Financial Times revamps PR strategy to capitalize on growth in US

NEW YORK: The Financial Times, the international business newspaper striving to consolidate gains in the US, has named Jolie Hunt PR director for North America.

NEW YORK: The Financial Times, the international business newspaper striving to consolidate gains in the US, has named Jolie Hunt PR director for North America.

As part of the newspaper's brand expansion on this continent, Hunt, who formerly worked in business development for the FT, has seen her PR role expanded into what she calls a "liaison between the commercial and editorial sides."

"She's my right-hand person for the development of the newspaper and its public expression in all forms," said US managing editor Lionel Barber. "She's involved with the marketing director. She reports to me on all significant media opportunities, and she is consulted on new editorial plans."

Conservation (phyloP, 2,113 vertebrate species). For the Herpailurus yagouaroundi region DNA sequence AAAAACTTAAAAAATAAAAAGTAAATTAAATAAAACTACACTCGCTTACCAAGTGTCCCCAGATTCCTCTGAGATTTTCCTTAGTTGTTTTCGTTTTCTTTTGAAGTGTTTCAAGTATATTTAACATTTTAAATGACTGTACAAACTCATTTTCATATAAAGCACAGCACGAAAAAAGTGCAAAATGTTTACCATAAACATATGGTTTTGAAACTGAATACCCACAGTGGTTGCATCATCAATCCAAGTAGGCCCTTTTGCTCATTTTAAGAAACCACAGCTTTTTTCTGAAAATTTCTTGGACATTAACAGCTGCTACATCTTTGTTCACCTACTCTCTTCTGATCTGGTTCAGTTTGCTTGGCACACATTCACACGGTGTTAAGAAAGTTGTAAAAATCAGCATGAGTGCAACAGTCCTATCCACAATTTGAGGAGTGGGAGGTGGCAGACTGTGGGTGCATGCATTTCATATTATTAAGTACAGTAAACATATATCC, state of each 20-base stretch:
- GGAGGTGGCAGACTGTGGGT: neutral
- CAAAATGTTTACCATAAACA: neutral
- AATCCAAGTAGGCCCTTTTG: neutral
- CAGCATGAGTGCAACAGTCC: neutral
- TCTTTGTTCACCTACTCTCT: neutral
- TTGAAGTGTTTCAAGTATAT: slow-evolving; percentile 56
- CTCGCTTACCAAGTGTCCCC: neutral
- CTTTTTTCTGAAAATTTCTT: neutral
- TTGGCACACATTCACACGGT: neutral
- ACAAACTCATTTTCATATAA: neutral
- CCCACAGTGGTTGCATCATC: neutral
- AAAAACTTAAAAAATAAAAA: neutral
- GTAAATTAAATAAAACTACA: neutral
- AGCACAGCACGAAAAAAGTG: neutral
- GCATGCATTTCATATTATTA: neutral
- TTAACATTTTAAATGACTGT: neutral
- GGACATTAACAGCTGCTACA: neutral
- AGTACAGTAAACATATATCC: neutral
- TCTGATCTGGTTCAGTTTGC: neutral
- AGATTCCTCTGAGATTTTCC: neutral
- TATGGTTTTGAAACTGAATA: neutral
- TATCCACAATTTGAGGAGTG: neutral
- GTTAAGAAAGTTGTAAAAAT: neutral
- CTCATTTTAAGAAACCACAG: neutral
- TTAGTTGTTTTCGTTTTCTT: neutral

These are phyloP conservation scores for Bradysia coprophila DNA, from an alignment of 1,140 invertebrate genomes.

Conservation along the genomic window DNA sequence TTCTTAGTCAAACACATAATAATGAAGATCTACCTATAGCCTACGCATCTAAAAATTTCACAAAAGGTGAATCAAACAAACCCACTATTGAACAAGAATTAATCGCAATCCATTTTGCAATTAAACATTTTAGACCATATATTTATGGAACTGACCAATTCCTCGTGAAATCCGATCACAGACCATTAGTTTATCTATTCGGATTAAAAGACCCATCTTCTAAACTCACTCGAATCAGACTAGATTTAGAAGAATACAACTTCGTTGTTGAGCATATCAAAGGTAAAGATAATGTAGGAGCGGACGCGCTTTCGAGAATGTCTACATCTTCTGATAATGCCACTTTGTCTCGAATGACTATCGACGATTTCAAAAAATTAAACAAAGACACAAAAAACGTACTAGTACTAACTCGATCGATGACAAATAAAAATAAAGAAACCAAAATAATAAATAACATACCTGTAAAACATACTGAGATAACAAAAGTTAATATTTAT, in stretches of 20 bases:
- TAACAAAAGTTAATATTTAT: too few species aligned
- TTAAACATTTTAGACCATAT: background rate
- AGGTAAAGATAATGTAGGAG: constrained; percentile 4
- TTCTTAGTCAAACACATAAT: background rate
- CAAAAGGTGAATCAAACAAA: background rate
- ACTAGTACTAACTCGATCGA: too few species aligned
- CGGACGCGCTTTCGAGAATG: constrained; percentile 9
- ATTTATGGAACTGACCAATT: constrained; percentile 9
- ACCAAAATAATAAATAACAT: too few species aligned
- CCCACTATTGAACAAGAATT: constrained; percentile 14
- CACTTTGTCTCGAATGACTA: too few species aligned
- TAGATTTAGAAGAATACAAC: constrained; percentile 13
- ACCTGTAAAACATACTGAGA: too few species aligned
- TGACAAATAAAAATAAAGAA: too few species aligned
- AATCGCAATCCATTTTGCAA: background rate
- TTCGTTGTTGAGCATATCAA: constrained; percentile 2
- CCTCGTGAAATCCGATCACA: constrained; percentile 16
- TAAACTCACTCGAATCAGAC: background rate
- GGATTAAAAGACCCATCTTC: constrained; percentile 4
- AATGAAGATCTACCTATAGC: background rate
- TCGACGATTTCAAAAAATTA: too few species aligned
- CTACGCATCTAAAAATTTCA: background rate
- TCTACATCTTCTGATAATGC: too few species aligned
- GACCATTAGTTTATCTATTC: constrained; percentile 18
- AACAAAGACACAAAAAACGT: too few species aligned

The branding effort for the Pearson-owned newspaper includes a consumer ad campaign, its first in three years, and the opening of two printing plants here. The paper's past marketing efforts include the May 2000 launch of FT.com, with an event featuring actor Dan Aykroyd.

In the five years since it launched its US edition, the FT's circulation has more than tripled, to reach 142,000. The new marketing efforts are designed to capitalize on that growth, but will remain true to the paper's niche: senior-level executives and government leaders. All the while, the salmon-colored broadsheet will be competing in a tough market that includes The Wall Street Journal, with 1.8 million readers.

"We're trying to grow while preserving the core readership of the FT," Hunt said. "We're

not trying to be all things to all people."

Hunt has brought in GCI Group to help raise the FT's media profile.

"We're looking at corporate image branding," said Ray Kerins, SVP/MD of the media relations department, Americas. "It's not unlike an investment bank. They've got a lot of intellectual capital in their infrastructure, and we're going to help them roll that out, both with the stories they write and the expertise they hold."

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